A large crowd listened to a very experienced organic farmer-organic farming campaigner Monday night at the MacPhail Homestead, and Patrick Holden had some interesting things to say. He presented a clear outline of how conventional/industrial farming had developed since the Second World War, talked about developments on his own dairy farm in Wales that he originally went to as a commune member (he milks Ayrshire cows and makes organic cheese that's sold in high-end stores), and he shared his deep concerns about the future, climate change, running out of non-renewable inputs, and the health costs associated with eating too much processed food.
He's been the director of the Soil Association in Britain (comparable to the various Certified Organic Producer Co-ops in Canada), but has now created a new organization called the Sustainable Food Trust. He thinks organic farmers have been a little "preachy" and have wrongly demonized conventional farmers. He's convinced that the issues facing food production are too serious for farmers to remain in silos, that they have to work together. Bottom line: soil fertility is everything, that means growing grass to preserve and enhance organic matter, that means the necessity of livestock, and that has to be done whether farmers or organic or not. Sustainability is the key for Patrick Holden.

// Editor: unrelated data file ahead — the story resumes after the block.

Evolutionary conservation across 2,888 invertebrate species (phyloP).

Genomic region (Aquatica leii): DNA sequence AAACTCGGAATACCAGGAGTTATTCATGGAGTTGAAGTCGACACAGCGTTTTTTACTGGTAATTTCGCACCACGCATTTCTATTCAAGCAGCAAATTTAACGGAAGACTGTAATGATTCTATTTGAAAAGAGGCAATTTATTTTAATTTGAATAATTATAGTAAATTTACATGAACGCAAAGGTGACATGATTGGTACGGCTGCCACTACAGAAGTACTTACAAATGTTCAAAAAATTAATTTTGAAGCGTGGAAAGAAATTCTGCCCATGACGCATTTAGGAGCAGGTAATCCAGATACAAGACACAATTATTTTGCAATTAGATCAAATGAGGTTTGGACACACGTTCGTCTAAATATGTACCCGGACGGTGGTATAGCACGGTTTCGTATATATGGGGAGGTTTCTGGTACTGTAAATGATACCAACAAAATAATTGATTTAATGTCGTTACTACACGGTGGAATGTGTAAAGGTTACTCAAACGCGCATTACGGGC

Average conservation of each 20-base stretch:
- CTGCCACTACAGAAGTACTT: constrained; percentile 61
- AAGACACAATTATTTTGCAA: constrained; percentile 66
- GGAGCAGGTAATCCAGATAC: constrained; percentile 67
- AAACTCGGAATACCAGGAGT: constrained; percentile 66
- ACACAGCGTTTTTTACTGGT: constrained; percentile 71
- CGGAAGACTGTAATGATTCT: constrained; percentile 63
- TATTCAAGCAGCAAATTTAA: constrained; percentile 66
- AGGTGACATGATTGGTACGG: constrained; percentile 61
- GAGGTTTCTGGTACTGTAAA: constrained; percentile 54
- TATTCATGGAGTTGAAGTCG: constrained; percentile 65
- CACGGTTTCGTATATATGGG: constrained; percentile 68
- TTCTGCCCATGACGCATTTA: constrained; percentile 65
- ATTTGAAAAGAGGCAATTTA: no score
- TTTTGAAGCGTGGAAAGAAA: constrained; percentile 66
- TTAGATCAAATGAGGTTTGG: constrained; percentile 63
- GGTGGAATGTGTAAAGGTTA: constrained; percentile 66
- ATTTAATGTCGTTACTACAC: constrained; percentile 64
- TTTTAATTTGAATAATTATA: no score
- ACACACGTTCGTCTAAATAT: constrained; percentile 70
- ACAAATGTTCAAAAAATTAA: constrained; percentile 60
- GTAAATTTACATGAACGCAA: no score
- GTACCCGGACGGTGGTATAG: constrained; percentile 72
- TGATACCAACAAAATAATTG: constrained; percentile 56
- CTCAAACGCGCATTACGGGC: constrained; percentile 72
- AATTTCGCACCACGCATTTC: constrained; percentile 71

Here's an audio link to about 5 minutes of his speech where he develops these ideas (audio isn't perfect, and there was a videotape made of his presentation and I'll let you know when that's available). And I just have to add that it was great being in the same room as George McRobie. He's part of the "small is beautiful" sainthood, and has inspired a lot of people like Patrick Holden and others at MacPhails last night.